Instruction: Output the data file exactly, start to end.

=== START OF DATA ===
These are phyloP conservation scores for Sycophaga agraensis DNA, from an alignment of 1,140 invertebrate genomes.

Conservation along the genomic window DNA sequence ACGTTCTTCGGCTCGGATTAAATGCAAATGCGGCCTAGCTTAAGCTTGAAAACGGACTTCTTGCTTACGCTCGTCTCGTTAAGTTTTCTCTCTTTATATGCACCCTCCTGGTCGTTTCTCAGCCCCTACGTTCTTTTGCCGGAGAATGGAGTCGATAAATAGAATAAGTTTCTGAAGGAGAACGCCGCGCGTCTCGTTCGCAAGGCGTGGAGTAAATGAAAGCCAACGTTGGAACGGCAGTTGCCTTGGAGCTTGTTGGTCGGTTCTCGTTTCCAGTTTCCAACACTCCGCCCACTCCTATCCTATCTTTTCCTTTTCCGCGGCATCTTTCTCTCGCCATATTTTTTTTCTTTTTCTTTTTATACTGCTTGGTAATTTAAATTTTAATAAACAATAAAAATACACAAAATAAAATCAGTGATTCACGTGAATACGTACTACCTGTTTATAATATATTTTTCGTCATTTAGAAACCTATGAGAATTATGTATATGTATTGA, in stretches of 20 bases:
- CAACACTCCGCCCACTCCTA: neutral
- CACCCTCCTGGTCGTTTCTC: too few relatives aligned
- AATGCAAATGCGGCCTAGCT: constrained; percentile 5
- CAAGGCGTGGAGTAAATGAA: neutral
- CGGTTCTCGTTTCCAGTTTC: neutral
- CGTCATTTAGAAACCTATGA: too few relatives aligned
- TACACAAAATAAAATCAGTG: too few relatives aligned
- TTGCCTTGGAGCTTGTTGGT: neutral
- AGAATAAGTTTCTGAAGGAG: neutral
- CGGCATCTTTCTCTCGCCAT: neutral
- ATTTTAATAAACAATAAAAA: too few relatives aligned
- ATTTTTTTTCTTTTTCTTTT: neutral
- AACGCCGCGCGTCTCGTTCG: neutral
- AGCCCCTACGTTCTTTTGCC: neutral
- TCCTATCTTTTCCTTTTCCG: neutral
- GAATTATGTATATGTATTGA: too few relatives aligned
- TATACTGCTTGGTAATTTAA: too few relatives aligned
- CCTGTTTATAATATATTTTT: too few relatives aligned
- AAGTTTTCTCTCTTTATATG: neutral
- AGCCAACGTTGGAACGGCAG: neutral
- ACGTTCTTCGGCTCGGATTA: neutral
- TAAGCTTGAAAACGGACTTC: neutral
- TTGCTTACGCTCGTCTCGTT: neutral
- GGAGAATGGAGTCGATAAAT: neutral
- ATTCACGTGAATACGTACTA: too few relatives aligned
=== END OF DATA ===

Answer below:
These are phyloP conservation scores for Sycophaga agraensis DNA, from an alignment of 1,140 invertebrate genomes.

Conservation along the genomic window DNA sequence ACGTTCTTCGGCTCGGATTAAATGCAAATGCGGCCTAGCTTAAGCTTGAAAACGGACTTCTTGCTTACGCTCGTCTCGTTAAGTTTTCTCTCTTTATATGCACCCTCCTGGTCGTTTCTCAGCCCCTACGTTCTTTTGCCGGAGAATGGAGTCGATAAATAGAATAAGTTTCTGAAGGAGAACGCCGCGCGTCTCGTTCGCAAGGCGTGGAGTAAATGAAAGCCAACGTTGGAACGGCAGTTGCCTTGGAGCTTGTTGGTCGGTTCTCGTTTCCAGTTTCCAACACTCCGCCCACTCCTATCCTATCTTTTCCTTTTCCGCGGCATCTTTCTCTCGCCATATTTTTTTTCTTTTTCTTTTTATACTGCTTGGTAATTTAAATTTTAATAAACAATAAAAATACACAAAATAAAATCAGTGATTCACGTGAATACGTACTACCTGTTTATAATATATTTTTCGTCATTTAGAAACCTATGAGAATTATGTATATGTATTGA, in stretches of 20 bases:
- CAACACTCCGCCCACTCCTA: neutral
- CACCCTCCTGGTCGTTTCTC: too few relatives aligned
- AATGCAAATGCGGCCTAGCT: constrained; percentile 5
- CAAGGCGTGGAGTAAATGAA: neutral
- CGGTTCTCGTTTCCAGTTTC: neutral
- CGTCATTTAGAAACCTATGA: too few relatives aligned
- TACACAAAATAAAATCAGTG: too few relatives aligned
- TTGCCTTGGAGCTTGTTGGT: neutral
- AGAATAAGTTTCTGAAGGAG: neutral
- CGGCATCTTTCTCTCGCCAT: neutral
- ATTTTAATAAACAATAAAAA: too few relatives aligned
- ATTTTTTTTCTTTTTCTTTT: neutral
- AACGCCGCGCGTCTCGTTCG: neutral
- AGCCCCTACGTTCTTTTGCC: neutral
- TCCTATCTTTTCCTTTTCCG: neutral
- GAATTATGTATATGTATTGA: too few relatives aligned
- TATACTGCTTGGTAATTTAA: too few relatives aligned
- CCTGTTTATAATATATTTTT: too few relatives aligned
- AAGTTTTCTCTCTTTATATG: neutral
- AGCCAACGTTGGAACGGCAG: neutral
- ACGTTCTTCGGCTCGGATTA: neutral
- TAAGCTTGAAAACGGACTTC: neutral
- TTGCTTACGCTCGTCTCGTT: neutral
- GGAGAATGGAGTCGATAAAT: neutral
- ATTCACGTGAATACGTACTA: too few relatives aligned